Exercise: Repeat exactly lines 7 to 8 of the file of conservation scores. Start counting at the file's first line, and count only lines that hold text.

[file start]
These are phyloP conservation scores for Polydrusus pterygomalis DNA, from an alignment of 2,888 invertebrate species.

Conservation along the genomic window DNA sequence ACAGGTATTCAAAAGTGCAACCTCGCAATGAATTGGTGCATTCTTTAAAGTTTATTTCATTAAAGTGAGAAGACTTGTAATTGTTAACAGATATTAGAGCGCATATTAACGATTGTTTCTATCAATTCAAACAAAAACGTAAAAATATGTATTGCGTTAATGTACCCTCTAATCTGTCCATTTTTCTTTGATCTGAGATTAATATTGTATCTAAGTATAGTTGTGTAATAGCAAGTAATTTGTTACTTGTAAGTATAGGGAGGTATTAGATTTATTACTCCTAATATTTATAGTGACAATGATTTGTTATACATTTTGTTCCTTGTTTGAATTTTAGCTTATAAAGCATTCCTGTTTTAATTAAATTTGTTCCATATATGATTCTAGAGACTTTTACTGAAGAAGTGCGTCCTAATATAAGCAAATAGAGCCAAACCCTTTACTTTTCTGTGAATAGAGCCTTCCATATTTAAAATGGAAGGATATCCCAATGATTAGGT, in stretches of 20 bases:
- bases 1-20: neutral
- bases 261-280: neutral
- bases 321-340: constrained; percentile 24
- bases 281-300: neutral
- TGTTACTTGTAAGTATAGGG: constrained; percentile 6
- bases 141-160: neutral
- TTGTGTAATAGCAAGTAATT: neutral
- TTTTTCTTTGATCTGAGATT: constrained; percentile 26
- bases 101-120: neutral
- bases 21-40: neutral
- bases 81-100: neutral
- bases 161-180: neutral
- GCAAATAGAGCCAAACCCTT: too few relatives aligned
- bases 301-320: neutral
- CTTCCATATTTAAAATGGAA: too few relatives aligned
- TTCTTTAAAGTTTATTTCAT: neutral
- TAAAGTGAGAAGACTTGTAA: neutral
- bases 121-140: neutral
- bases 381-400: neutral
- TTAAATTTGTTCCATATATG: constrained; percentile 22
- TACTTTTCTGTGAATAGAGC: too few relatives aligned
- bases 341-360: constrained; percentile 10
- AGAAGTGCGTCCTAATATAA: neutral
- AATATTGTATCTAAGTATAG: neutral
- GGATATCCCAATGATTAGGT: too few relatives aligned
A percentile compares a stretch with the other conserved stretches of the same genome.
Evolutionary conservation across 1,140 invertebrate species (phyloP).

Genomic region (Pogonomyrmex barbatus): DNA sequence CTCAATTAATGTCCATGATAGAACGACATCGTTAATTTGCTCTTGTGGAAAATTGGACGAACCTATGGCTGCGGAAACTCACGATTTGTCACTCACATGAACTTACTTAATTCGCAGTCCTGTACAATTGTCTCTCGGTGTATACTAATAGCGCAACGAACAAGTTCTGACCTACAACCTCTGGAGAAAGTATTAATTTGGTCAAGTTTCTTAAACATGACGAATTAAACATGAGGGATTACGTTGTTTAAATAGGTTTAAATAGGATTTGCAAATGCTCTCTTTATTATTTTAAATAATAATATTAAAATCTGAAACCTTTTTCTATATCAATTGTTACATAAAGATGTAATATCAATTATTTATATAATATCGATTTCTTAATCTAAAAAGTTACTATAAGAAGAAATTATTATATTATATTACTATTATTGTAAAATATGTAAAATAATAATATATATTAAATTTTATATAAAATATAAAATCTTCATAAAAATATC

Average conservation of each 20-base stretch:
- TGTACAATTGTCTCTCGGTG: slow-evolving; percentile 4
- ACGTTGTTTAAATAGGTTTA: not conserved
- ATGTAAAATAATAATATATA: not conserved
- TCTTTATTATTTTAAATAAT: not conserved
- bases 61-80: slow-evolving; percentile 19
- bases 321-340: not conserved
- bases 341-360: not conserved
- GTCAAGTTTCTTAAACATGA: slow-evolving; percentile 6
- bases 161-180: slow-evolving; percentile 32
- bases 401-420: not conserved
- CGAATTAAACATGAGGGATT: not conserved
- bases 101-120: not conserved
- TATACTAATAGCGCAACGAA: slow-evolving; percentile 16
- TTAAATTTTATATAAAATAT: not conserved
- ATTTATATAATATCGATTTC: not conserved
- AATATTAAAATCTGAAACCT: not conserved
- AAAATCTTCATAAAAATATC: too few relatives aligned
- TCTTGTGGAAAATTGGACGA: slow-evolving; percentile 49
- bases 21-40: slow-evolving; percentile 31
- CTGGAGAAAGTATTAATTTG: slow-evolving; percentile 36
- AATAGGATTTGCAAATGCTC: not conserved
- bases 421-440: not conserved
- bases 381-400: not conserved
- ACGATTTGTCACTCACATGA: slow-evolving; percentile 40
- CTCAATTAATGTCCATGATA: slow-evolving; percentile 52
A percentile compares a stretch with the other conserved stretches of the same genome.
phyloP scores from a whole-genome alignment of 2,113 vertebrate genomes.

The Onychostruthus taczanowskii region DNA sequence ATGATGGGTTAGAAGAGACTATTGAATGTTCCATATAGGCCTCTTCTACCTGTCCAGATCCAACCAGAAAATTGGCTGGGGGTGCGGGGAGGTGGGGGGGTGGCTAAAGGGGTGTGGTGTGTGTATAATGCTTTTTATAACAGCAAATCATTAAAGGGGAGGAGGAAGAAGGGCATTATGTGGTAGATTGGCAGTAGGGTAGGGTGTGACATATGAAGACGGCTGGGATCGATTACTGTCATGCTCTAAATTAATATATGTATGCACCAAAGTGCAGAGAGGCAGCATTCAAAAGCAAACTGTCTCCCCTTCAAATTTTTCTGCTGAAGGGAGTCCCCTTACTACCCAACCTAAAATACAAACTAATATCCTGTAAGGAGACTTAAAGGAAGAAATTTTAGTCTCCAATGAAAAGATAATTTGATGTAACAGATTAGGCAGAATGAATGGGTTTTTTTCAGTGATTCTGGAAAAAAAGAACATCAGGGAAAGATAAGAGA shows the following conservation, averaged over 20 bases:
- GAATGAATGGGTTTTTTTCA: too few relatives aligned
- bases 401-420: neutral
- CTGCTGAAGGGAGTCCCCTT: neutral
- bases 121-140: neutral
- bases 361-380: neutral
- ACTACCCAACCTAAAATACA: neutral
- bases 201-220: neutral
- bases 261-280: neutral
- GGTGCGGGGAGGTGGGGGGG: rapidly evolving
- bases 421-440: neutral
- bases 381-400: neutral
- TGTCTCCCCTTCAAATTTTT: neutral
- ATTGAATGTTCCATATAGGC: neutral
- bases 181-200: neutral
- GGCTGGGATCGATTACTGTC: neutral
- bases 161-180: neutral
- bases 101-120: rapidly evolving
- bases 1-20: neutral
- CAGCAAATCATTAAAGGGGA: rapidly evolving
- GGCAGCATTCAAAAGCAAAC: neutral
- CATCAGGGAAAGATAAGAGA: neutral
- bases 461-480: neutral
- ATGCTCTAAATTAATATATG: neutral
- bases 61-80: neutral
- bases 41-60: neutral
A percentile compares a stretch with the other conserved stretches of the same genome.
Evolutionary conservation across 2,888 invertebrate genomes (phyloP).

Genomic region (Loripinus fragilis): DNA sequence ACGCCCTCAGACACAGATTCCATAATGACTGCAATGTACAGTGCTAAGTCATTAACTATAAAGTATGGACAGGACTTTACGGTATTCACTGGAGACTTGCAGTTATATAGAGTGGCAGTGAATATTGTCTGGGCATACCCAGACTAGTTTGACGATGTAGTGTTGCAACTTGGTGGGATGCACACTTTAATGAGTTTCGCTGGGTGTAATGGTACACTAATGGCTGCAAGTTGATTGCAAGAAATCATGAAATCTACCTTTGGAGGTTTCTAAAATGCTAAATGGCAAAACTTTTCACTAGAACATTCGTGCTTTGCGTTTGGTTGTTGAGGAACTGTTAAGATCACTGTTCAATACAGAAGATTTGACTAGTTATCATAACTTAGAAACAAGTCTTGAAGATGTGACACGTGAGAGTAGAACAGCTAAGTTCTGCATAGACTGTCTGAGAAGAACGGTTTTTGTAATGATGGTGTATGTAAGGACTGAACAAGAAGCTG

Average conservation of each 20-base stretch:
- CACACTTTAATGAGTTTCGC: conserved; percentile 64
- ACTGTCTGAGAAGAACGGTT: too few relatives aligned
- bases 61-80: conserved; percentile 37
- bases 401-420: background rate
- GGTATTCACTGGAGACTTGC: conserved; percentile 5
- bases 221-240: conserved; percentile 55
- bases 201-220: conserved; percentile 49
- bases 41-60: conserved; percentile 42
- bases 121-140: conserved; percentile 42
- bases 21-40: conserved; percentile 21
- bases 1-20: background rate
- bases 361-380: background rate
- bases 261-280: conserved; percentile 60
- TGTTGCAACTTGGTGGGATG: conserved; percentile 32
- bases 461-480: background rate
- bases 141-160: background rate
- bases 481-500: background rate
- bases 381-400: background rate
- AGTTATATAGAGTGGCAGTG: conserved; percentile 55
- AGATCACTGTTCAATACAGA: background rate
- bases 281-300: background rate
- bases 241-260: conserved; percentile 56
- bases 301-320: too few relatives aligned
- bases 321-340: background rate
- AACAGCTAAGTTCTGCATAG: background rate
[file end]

- TGTTACTTGTAAGTATAGGG: constrained; percentile 6
- bases 141-160: neutral